The Return of the King
How we cite our quotes:
"Alas! there are some wounds that cannot be wholly cured," said Gandalf.
"I fear it may be so with mine," said Frodo. "There is no real going back. Though I may come to the Shire, it will not seem the same; for I shall not be the same. I am wounded with knife, sting, and tooth, and a long burden. Where shall I find rest?" (6.7.4-5)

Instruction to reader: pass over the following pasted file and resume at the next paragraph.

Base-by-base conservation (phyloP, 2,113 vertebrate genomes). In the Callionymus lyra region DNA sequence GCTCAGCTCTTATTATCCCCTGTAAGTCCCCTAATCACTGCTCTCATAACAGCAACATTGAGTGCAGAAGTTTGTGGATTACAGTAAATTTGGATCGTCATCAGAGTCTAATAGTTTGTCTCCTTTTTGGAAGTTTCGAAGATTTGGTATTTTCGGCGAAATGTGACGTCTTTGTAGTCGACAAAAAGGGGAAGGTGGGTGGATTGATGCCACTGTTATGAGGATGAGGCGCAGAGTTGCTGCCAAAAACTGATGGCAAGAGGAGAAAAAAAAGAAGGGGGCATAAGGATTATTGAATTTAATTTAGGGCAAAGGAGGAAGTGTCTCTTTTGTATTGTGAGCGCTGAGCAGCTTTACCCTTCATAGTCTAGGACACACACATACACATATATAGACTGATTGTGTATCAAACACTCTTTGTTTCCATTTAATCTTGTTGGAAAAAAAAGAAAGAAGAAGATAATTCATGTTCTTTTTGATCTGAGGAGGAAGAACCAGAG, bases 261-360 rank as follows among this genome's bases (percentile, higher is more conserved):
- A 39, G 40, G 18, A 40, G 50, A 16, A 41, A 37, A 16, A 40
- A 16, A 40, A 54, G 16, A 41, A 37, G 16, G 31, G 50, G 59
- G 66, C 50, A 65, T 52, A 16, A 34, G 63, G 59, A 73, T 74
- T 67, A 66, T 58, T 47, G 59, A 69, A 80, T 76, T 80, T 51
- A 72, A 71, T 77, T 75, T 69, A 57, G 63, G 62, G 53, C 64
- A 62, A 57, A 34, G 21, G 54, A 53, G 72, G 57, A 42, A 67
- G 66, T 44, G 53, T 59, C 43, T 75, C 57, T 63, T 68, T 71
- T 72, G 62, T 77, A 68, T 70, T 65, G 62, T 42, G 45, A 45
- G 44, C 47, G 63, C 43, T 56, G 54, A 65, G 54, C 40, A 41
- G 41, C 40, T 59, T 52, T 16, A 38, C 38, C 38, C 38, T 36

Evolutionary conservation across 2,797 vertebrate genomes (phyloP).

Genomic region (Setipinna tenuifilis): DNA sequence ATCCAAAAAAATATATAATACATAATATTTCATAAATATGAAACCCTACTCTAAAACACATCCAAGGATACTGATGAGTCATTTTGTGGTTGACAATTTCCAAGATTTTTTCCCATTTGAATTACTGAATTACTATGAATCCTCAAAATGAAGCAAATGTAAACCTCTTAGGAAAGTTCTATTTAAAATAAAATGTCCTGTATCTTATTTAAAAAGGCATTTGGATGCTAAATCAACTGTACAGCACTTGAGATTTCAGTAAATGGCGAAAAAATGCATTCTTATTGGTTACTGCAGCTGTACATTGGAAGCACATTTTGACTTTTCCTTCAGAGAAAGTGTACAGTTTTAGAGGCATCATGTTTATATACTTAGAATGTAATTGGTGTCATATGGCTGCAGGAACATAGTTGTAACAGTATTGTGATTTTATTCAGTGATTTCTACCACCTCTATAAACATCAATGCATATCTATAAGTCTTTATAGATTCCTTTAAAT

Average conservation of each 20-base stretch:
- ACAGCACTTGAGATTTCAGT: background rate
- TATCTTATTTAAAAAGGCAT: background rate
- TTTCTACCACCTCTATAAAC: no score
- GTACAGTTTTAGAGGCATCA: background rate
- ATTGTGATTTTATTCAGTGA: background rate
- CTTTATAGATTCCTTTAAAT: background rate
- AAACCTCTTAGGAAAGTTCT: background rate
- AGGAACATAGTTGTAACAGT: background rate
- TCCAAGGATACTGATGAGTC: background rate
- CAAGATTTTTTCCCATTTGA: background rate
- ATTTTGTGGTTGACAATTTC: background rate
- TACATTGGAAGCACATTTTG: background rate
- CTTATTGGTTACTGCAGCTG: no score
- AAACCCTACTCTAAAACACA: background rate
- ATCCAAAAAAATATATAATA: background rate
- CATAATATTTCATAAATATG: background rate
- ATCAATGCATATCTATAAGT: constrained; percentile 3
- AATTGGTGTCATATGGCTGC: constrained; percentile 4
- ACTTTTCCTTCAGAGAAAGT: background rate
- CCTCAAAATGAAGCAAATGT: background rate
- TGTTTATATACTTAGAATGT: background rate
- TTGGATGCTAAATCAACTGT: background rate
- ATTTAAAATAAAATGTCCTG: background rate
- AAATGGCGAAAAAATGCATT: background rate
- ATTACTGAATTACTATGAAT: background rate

One of the terrible things about Frodo's return to the Shire is precisely that these wounds—"knife, sting, and tooth, and a long burden"—have left marks that aren't visible to the people around him. When Frodo gets back to the Shire, it's as if he's suffering from PTSD. He has traumatic dreams and flashbacks to Mordor, and he just can't seem to get past his experiences on the Ring quest. That's the thing: the war may be over, but its effects will never be forgotten, and that's true of all wars, right? While Frodo's particular wartime experiences are unique to Middle-earth (we don't find too many soldiers at war today being asked to chuck a gold ring into a volcano), Frodo's emotions returning to the Shire, and his difficulty rejoining regular Shire life, seem totally recognizable.